Editor: But it doesn’t move the plot on. No matter how beautiful the heartbreak is, it’s pointless if it doesn’t add to the plot. You know that. You’ve got so much better at reducing that sort of material.

Author: Yes, ok. But, if I removed those chapters, I would lose that big plot twist here. Now don’t tell me that that isn’t significant.

Editor: Well, I do like the twist, but the plot works without it. You have to admit that.

Author: Yes but…

Editor: And if the plot works without it, then it doesn’t really need to be there.

Author: But what about all the character depth it adds, and the intrigue to the original story? I’ve built it all up so carefully.

Editor: It won’t hurt your characters. The depth is still there, they won’t lose that.

Author: But … but …

Editor: And I’ve always been a bit worried that such a major twist coming in at the end seems a bit rushed over, almost like an afterthought.

Author: But it was such a good afterthought!

Editor: Not every thought needs to be in the novel. There is such a thing as too much.

Author: But I need that twist for the sequel. That’s when it does become central to the plot. If I add it later, it would just look like I was making up new facts to suit my new story.

Editor: Well, if you think you really need it, put it in somewhere else. It could fit into an earlier chapter. Make it more central rather than a twist. Hmm, yes, I quite like that idea.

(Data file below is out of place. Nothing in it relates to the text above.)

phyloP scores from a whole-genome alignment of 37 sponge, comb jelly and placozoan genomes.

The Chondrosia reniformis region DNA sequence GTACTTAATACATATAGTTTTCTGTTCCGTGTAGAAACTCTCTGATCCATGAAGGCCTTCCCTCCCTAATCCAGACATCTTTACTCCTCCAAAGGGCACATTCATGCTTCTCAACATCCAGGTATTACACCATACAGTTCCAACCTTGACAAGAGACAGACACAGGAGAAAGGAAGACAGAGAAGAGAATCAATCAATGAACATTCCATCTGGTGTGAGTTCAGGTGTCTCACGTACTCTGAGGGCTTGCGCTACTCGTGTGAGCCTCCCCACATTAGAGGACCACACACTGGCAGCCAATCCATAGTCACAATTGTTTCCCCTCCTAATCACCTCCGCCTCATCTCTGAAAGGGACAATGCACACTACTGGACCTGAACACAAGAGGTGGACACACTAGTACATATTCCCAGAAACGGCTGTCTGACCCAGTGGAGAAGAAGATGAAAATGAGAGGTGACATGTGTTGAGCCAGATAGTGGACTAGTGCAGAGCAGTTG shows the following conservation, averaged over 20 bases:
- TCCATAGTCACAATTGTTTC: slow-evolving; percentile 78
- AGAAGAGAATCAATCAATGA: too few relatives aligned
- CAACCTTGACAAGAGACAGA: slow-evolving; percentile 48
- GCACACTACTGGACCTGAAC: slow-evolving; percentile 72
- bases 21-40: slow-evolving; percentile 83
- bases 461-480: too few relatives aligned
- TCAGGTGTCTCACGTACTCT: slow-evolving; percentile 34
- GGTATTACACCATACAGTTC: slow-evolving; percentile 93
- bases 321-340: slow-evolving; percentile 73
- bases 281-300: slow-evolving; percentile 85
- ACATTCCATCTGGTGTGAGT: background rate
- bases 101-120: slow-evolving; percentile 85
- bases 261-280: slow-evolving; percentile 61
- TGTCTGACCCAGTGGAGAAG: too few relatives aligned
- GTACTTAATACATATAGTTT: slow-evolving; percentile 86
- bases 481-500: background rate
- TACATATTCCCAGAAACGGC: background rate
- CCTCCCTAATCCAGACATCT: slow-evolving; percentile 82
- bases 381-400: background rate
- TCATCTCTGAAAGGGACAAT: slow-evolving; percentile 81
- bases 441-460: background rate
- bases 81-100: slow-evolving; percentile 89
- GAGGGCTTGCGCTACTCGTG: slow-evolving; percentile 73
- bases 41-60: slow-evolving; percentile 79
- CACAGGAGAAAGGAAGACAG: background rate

Author: But that would mean rewriting a significant chunk of Part Two. It would be a major change. Surely you don’t want me to do that, do you? Not now, after all the work I’ve done? That would be crazy!

Editor: Hey, don’t get angry with me. I’m just a fictional editor – who you created, by the way. Whatever I say comes from you. You’re even making up this argument.

Author: (curling up into the foetal position) No, no, make it stop, it hurts.

Editor: Stop making such a fuss. Anyway, about this new character, the Editor – got any good story lines for her?

 

And that’s where I am at the moment, stuck in a real quandary. Sometime the editor in me is the voice of reason, telling me that this is one of those ideas that just can’t be ignored. Other times, the author in me just wants to finish this project and move on; after all, it is November, and my intention of starting a new novel this year has not come to fruition. If only there was a real editor who could tell me what to do.

And as I’m no closer to making a decision, I guess I’ll have to leave this blog on a cliff-hanger

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2 thoughts on “Me vs the Editor

  1. I certainly understand what you’re saying. My thinking is that when so much time has gone into the writing of a story or book, it deserves to be the very best possible. Instead of hurrying on to the next project, get this one “right,” first. Do you belong to a critique group? This has helped me out in similar situations.

    Like

  2. I’ve never been part of a group like that, but now I really wish I was. But I don’t know very much about them, or how to find one.

    Like